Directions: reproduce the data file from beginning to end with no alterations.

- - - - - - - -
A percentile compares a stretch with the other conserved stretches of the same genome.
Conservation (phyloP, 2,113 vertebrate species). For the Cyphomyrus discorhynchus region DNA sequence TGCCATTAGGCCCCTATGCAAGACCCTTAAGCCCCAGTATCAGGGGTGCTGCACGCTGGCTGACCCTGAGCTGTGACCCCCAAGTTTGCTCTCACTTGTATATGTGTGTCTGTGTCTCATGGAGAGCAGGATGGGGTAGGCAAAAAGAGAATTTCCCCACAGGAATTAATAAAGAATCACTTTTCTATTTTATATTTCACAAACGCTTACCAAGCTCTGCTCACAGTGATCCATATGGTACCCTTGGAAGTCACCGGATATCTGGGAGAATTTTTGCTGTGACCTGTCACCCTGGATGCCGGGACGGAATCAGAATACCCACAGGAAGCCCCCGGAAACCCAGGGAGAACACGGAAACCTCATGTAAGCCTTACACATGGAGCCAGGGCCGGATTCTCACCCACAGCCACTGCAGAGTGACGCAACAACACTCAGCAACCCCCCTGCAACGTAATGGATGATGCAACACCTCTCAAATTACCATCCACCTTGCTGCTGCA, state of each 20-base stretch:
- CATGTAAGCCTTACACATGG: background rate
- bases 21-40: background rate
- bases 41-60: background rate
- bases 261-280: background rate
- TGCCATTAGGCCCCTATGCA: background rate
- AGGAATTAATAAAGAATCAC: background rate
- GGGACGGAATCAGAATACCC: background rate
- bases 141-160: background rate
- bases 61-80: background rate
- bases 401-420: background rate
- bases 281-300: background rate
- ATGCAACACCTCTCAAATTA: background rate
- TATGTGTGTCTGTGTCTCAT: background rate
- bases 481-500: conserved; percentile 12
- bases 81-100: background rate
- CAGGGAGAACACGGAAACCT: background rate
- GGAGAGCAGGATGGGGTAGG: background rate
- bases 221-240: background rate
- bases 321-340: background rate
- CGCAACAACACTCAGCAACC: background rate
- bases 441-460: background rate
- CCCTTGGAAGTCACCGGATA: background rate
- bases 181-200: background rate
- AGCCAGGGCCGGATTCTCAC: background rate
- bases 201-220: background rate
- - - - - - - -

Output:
A percentile compares a stretch with the other conserved stretches of the same genome.
Conservation (phyloP, 2,113 vertebrate species). For the Cyphomyrus discorhynchus region DNA sequence TGCCATTAGGCCCCTATGCAAGACCCTTAAGCCCCAGTATCAGGGGTGCTGCACGCTGGCTGACCCTGAGCTGTGACCCCCAAGTTTGCTCTCACTTGTATATGTGTGTCTGTGTCTCATGGAGAGCAGGATGGGGTAGGCAAAAAGAGAATTTCCCCACAGGAATTAATAAAGAATCACTTTTCTATTTTATATTTCACAAACGCTTACCAAGCTCTGCTCACAGTGATCCATATGGTACCCTTGGAAGTCACCGGATATCTGGGAGAATTTTTGCTGTGACCTGTCACCCTGGATGCCGGGACGGAATCAGAATACCCACAGGAAGCCCCCGGAAACCCAGGGAGAACACGGAAACCTCATGTAAGCCTTACACATGGAGCCAGGGCCGGATTCTCACCCACAGCCACTGCAGAGTGACGCAACAACACTCAGCAACCCCCCTGCAACGTAATGGATGATGCAACACCTCTCAAATTACCATCCACCTTGCTGCTGCA, state of each 20-base stretch:
- CATGTAAGCCTTACACATGG: background rate
- bases 21-40: background rate
- bases 41-60: background rate
- bases 261-280: background rate
- TGCCATTAGGCCCCTATGCA: background rate
- AGGAATTAATAAAGAATCAC: background rate
- GGGACGGAATCAGAATACCC: background rate
- bases 141-160: background rate
- bases 61-80: background rate
- bases 401-420: background rate
- bases 281-300: background rate
- ATGCAACACCTCTCAAATTA: background rate
- TATGTGTGTCTGTGTCTCAT: background rate
- bases 481-500: conserved; percentile 12
- bases 81-100: background rate
- CAGGGAGAACACGGAAACCT: background rate
- GGAGAGCAGGATGGGGTAGG: background rate
- bases 221-240: background rate
- bases 321-340: background rate
- CGCAACAACACTCAGCAACC: background rate
- bases 441-460: background rate
- CCCTTGGAAGTCACCGGATA: background rate
- bases 181-200: background rate
- AGCCAGGGCCGGATTCTCAC: background rate
- bases 201-220: background rate